A fleet of more than 100 connected and autonomous vehicles (CAVs) will be trialled by Jaguar Land Rover on public roads over the next four years – including a system that is able to navigate through roadworks.
The Roadwork Assist system is able to recognise cones and barriers and assist drivers through roadworks.
Initial tests being carried out by Jaguar Land Rover will involve vehicle-to-vehicle and vehicle-to-infrastructure communications technologies that will allow cars to talk to each other and roadside signs, overhead gantries and traffic lights. Ultimately, data sharing between vehicles would allow future connected cars to co-operate and work together to assist the driver and make lane changing and crossing junctions easier and safer.
Tony Harper, head of research, Jaguar Land Rover, said: “Our connected and automated technology could help improve traffic flow, cut congestion and reduce the potential for accidents. We will also improve the driving experience, with drivers able to choose how much support and assistance they need. In traffic, for example, the driver could choose autonomy assist during tedious or stressful parts of the journey.
“But even when an enthusiastic driver is fully focused on enjoying the thrill of the open road, the new technology we are creating will still be working in the background to help keep them safe. Because the intelligent car will always be alert and is never distracted, it could guide you through roadworks and prevent accidents. If you are a keen driver, imagine being able to receive a warning that there’s a hazard out of sight or around a blind bend. Whether it’s a badly parked car or an ambulance heading your way, you could slow down, pass the hazard without fuss and continue on your journey.”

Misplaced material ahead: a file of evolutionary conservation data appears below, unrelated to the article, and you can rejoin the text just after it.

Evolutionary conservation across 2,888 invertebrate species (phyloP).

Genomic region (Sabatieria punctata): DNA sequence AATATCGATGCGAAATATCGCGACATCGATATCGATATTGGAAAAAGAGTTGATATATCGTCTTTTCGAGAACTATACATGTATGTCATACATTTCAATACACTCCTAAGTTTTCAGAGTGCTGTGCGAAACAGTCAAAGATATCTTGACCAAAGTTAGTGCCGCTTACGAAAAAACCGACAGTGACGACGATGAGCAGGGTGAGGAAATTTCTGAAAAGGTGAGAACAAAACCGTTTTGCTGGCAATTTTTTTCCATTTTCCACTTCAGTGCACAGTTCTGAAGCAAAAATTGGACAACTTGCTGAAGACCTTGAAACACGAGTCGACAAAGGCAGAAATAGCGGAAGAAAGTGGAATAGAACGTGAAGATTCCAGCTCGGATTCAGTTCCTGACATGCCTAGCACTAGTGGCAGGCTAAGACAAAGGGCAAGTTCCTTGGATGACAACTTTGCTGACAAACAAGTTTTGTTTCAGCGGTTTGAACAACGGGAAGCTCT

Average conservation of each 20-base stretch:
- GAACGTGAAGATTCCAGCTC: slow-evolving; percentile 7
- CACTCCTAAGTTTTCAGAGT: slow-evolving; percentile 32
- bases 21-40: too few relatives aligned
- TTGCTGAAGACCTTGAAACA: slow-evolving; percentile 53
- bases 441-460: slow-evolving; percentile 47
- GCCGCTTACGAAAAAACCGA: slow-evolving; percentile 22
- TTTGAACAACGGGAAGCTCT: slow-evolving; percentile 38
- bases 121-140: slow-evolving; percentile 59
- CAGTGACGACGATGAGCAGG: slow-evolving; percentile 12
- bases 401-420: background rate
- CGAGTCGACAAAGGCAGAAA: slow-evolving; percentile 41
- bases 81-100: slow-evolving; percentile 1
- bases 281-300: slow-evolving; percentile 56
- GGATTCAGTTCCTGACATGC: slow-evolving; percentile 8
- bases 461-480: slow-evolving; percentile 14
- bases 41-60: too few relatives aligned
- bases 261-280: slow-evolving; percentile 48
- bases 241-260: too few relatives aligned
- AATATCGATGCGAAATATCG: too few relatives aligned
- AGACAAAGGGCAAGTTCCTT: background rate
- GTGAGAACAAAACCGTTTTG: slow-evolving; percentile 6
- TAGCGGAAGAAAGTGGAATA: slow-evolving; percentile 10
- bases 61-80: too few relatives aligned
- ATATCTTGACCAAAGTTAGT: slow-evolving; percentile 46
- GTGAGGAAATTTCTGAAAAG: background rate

Roadwork Assist uses a forward-facing stereo camera to generate a 3D view of the road ahead and together with advanced image processing software, it can recognise cones and barriers. The system will sense when the vehicle is approaching the start of the roadworks, identify an ideal path through complicated construction sites and contraflows, and inform the driver that the road is narrowing ahead. The system will then apply a small amount of steering assistance to the wheel to help the driver remain centred in lane.
See a video of Roadwork Assist technology in action below:
Harper added: “Driving through congested roadworks can be a stressful experience for many people – especially when the lanes narrow and switch to the other side of the road, or if road markings are faint, obscured or missing. To overcome this, our prototype system will guide the vehicle to the centre of the narrow lane, reducing driver workload and stress. With further research, in the future this system could enable the car to drive autonomously through roadworks.”